UNDER UMBRELLA CLOUDS SERIES [LITTLE PINK ELEPHANTS AND TWO OLD TARTS | 

 PEN AND ARCHIVAL PRINT ON OFFENBACH BIBLE PAPER  | 

 2014 - NOW 

The selected works shown are from Under Umbrella Clouds [2012-NOW], a series of works incorporating pen and archival print, all are produced on either Offenbach Bible Paper or Newsprint. The series of A3 works draw upon multiple and disparate reference points across both cartoon character and English individual. Incorporating both text and motifs, the characters sit or float in illustrative landscapes, surrounded by their idiosyncratic oddities. 

 UNDER UMBRELLA CLOUDS SERIES [LOOT] | 

 PEN AND ARCHIVAL PRINT ON OFFENBACH BIBLE PAPER  | 

 2014 - NOW 

LOOT and MOVE were shown in the exhibition Live In Your Dreams! at The Crypt of St Pancras Church [London, UK.], curated by Stéphane Verlet-Bottéro.

In his 1958 book The Poetics of Space, Gaston Bachelard put forth the crypt as the foremost metaphor for the space of our darkest fantasies and strangest reveries, tying the unconscious to the poetry of depth. The exhibition Live In Your Dreams! invites the participating artists to reimagine the Crypt of St Pancras Church as the site of a collective dream. As much as the metropolitan aboveground resembles a restless subject obsessed with rational efficacy and unfaltering productivity, this subterranean vault, built in 1822 and concealed under one of the busiest neighbourhoods of London, makes room for irrationality and imagination, reversing the order of above.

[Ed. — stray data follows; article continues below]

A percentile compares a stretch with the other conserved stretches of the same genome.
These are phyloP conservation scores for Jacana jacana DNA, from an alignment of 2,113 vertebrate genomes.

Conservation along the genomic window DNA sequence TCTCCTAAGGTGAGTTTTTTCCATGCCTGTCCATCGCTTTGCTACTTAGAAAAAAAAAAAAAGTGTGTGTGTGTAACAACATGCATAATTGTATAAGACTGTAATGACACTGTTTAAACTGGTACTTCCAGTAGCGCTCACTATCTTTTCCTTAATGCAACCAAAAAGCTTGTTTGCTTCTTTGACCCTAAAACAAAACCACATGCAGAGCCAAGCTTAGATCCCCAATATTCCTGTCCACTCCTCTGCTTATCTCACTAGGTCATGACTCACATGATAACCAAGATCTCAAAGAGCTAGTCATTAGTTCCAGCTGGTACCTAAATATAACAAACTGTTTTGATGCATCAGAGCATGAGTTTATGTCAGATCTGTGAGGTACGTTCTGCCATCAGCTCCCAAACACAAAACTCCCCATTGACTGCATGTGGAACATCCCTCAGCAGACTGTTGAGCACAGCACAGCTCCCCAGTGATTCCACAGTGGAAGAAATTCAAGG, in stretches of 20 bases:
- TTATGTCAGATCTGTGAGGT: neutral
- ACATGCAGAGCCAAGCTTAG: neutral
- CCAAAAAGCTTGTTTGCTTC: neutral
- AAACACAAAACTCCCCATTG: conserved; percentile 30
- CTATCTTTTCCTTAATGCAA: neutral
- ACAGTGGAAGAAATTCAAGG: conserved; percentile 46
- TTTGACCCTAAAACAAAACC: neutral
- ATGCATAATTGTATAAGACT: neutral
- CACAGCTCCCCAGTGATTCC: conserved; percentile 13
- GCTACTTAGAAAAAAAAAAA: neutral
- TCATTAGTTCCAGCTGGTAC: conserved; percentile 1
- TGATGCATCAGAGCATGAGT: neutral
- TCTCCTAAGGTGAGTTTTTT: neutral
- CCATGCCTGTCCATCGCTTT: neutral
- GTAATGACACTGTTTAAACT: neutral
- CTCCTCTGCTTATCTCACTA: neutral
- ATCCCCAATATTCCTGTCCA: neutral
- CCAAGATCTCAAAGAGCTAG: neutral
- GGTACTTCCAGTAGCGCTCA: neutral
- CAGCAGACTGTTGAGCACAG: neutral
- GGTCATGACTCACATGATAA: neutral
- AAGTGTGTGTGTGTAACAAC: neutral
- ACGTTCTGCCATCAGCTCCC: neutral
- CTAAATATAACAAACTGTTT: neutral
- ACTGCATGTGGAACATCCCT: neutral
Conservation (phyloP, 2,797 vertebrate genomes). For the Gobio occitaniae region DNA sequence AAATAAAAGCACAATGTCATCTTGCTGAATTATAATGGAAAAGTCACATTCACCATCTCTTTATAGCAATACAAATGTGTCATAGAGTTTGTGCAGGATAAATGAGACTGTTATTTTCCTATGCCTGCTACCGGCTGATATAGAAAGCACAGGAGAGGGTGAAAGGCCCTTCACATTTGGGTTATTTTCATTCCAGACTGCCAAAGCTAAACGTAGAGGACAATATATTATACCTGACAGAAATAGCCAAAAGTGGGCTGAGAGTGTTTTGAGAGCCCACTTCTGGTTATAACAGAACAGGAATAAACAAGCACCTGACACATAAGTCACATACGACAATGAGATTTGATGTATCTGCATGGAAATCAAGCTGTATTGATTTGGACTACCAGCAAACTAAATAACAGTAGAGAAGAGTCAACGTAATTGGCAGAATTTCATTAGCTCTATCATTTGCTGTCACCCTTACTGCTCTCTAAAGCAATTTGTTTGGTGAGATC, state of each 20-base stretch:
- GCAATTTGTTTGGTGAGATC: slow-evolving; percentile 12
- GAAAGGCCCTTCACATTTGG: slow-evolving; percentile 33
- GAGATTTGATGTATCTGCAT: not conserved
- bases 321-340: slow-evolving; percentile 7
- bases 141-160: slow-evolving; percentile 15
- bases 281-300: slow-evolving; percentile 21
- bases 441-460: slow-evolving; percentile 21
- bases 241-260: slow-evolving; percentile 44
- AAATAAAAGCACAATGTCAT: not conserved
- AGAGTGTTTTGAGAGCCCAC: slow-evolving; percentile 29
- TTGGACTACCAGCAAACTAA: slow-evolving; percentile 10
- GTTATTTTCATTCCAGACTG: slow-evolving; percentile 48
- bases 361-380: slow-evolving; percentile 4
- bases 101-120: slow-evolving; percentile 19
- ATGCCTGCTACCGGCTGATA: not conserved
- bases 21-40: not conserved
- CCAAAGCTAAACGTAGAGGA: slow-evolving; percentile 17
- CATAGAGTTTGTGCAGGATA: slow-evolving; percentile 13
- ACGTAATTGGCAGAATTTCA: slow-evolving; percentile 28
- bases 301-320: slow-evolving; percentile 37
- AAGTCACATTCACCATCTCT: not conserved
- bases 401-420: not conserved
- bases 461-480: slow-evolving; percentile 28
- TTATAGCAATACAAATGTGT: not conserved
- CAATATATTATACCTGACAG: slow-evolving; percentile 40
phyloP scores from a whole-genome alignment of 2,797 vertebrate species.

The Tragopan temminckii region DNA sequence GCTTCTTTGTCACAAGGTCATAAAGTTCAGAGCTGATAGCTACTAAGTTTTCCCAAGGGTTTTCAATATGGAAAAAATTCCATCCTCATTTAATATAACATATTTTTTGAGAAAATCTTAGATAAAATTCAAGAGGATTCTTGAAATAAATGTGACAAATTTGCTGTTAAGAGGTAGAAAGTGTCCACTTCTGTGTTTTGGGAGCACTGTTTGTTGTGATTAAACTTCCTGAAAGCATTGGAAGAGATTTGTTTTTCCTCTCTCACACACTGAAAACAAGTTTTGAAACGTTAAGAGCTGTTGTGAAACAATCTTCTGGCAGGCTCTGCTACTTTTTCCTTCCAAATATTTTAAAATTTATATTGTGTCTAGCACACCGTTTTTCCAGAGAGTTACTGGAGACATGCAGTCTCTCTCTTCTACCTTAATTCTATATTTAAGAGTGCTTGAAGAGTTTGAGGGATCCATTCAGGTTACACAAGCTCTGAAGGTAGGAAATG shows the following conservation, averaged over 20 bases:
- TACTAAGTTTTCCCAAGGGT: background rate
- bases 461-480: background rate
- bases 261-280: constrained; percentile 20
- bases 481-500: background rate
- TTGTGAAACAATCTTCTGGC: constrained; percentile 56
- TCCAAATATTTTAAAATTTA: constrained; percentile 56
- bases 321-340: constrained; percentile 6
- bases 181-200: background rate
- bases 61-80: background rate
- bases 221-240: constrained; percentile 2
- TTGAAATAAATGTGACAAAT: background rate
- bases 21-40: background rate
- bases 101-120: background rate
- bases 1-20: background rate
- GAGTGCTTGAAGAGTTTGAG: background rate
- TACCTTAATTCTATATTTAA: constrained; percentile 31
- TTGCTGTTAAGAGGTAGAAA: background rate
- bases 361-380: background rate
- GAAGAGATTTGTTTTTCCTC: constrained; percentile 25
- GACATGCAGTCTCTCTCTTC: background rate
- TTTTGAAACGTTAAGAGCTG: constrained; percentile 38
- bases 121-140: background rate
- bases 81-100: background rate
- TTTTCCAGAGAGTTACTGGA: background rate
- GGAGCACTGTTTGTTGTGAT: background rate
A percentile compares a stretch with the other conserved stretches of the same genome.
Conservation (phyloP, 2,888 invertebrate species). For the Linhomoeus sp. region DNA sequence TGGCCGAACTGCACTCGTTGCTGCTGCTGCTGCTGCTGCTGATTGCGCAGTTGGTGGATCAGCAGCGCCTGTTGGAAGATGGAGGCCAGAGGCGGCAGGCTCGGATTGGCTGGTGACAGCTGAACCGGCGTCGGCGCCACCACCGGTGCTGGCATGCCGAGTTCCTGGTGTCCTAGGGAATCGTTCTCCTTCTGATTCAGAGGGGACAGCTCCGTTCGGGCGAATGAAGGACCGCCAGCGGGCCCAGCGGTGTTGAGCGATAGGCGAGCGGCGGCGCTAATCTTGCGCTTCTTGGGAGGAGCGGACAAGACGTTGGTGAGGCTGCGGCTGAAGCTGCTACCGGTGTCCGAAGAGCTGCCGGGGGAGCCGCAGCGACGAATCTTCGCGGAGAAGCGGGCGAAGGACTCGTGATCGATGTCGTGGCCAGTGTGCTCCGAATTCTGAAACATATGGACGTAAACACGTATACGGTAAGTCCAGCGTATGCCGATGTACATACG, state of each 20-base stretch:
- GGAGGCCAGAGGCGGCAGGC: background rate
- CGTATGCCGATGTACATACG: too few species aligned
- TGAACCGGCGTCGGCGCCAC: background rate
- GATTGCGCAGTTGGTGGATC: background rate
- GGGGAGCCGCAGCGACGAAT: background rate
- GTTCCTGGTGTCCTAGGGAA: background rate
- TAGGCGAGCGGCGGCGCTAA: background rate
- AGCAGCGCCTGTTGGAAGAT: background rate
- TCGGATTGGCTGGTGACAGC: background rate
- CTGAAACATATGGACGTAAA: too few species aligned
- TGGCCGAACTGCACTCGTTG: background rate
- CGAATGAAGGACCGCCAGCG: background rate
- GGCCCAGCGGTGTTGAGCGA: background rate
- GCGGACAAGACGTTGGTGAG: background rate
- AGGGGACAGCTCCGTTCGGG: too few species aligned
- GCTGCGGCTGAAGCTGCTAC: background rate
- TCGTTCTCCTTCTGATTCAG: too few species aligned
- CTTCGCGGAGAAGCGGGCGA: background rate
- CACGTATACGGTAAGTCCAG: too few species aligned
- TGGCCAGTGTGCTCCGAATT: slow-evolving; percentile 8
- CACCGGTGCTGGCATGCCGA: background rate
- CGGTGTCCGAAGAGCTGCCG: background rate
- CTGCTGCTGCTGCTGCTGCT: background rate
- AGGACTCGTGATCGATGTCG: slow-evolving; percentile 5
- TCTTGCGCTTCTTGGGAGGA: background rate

Responding to the image of the oneiric depth, participants have appropriated the place to fill it with dreams, which they represent in their diverse languages – painting, illustration, sculpture, installation, sound, photography, video, music, writing, neurobiology and performance. Ranging from raw extract of dream-memories to lateral analysis of the unconscious process, the variety of strategies reflects a manifold relationship between dreaming and artistic practice. Some of the artists celebrate the immediate newness produced by the protean forces dear to the Surrealists, and open the fields of phantasmagoria, nightmare, day-dreaming and hallucination. Others address art’s attempt to translate and archive the elusive and fleeting substance of dreams – those of the I, of the Other, or shared across the social sphere.

By engaging with the many ways dreams nurture artistic work, this exhibition aims to explore the artist’s status as a dreamer, a poet, an analyst, a visionary, a loony. It hopes to show that the dialogue between art and unconscious remains a playful and inexhaustible terrain. The two works were shown alongside Andy Flett's Last Night I Dreamt That Somebody Loved Me

Images and Text courtesy of Stéphane Verlet-Bottéro.

© Jonathan Kelham | 2019.